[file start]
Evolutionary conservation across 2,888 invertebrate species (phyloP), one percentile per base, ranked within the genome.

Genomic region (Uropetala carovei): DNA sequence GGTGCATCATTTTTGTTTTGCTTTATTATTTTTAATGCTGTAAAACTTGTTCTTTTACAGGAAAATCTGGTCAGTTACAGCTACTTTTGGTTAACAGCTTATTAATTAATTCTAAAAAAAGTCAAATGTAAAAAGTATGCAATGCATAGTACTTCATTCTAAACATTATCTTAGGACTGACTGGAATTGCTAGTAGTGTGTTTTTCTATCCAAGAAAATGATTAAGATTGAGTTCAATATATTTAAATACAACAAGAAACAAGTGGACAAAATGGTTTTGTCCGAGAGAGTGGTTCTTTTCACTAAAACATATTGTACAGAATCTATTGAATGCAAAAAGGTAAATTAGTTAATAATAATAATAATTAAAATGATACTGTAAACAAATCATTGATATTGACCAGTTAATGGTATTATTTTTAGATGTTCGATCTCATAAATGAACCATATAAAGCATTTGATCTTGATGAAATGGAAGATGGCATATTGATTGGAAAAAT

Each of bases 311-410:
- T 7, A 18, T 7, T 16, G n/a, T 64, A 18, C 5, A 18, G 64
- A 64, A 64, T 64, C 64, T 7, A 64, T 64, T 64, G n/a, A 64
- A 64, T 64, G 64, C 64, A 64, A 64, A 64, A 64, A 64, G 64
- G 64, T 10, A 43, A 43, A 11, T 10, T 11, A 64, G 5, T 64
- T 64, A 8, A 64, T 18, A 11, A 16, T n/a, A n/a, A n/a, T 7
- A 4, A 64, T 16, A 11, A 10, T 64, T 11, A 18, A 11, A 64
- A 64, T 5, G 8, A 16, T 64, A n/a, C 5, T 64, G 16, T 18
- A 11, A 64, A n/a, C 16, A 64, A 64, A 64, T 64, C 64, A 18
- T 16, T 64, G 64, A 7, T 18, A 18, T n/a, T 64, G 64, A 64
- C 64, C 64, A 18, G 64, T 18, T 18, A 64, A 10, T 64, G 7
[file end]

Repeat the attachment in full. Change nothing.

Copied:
Evolutionary conservation across 2,888 invertebrate species (phyloP), one percentile per base, ranked within the genome.

Genomic region (Uropetala carovei): DNA sequence GGTGCATCATTTTTGTTTTGCTTTATTATTTTTAATGCTGTAAAACTTGTTCTTTTACAGGAAAATCTGGTCAGTTACAGCTACTTTTGGTTAACAGCTTATTAATTAATTCTAAAAAAAGTCAAATGTAAAAAGTATGCAATGCATAGTACTTCATTCTAAACATTATCTTAGGACTGACTGGAATTGCTAGTAGTGTGTTTTTCTATCCAAGAAAATGATTAAGATTGAGTTCAATATATTTAAATACAACAAGAAACAAGTGGACAAAATGGTTTTGTCCGAGAGAGTGGTTCTTTTCACTAAAACATATTGTACAGAATCTATTGAATGCAAAAAGGTAAATTAGTTAATAATAATAATAATTAAAATGATACTGTAAACAAATCATTGATATTGACCAGTTAATGGTATTATTTTTAGATGTTCGATCTCATAAATGAACCATATAAAGCATTTGATCTTGATGAAATGGAAGATGGCATATTGATTGGAAAAAT

Each of bases 311-410:
- T 7, A 18, T 7, T 16, G n/a, T 64, A 18, C 5, A 18, G 64
- A 64, A 64, T 64, C 64, T 7, A 64, T 64, T 64, G n/a, A 64
- A 64, T 64, G 64, C 64, A 64, A 64, A 64, A 64, A 64, G 64
- G 64, T 10, A 43, A 43, A 11, T 10, T 11, A 64, G 5, T 64
- T 64, A 8, A 64, T 18, A 11, A 16, T n/a, A n/a, A n/a, T 7
- A 4, A 64, T 16, A 11, A 10, T 64, T 11, A 18, A 11, A 64
- A 64, T 5, G 8, A 16, T 64, A n/a, C 5, T 64, G 16, T 18
- A 11, A 64, A n/a, C 16, A 64, A 64, A 64, T 64, C 64, A 18
- T 16, T 64, G 64, A 7, T 18, A 18, T n/a, T 64, G 64, A 64
- C 64, C 64, A 18, G 64, T 18, T 18, A 64, A 10, T 64, G 7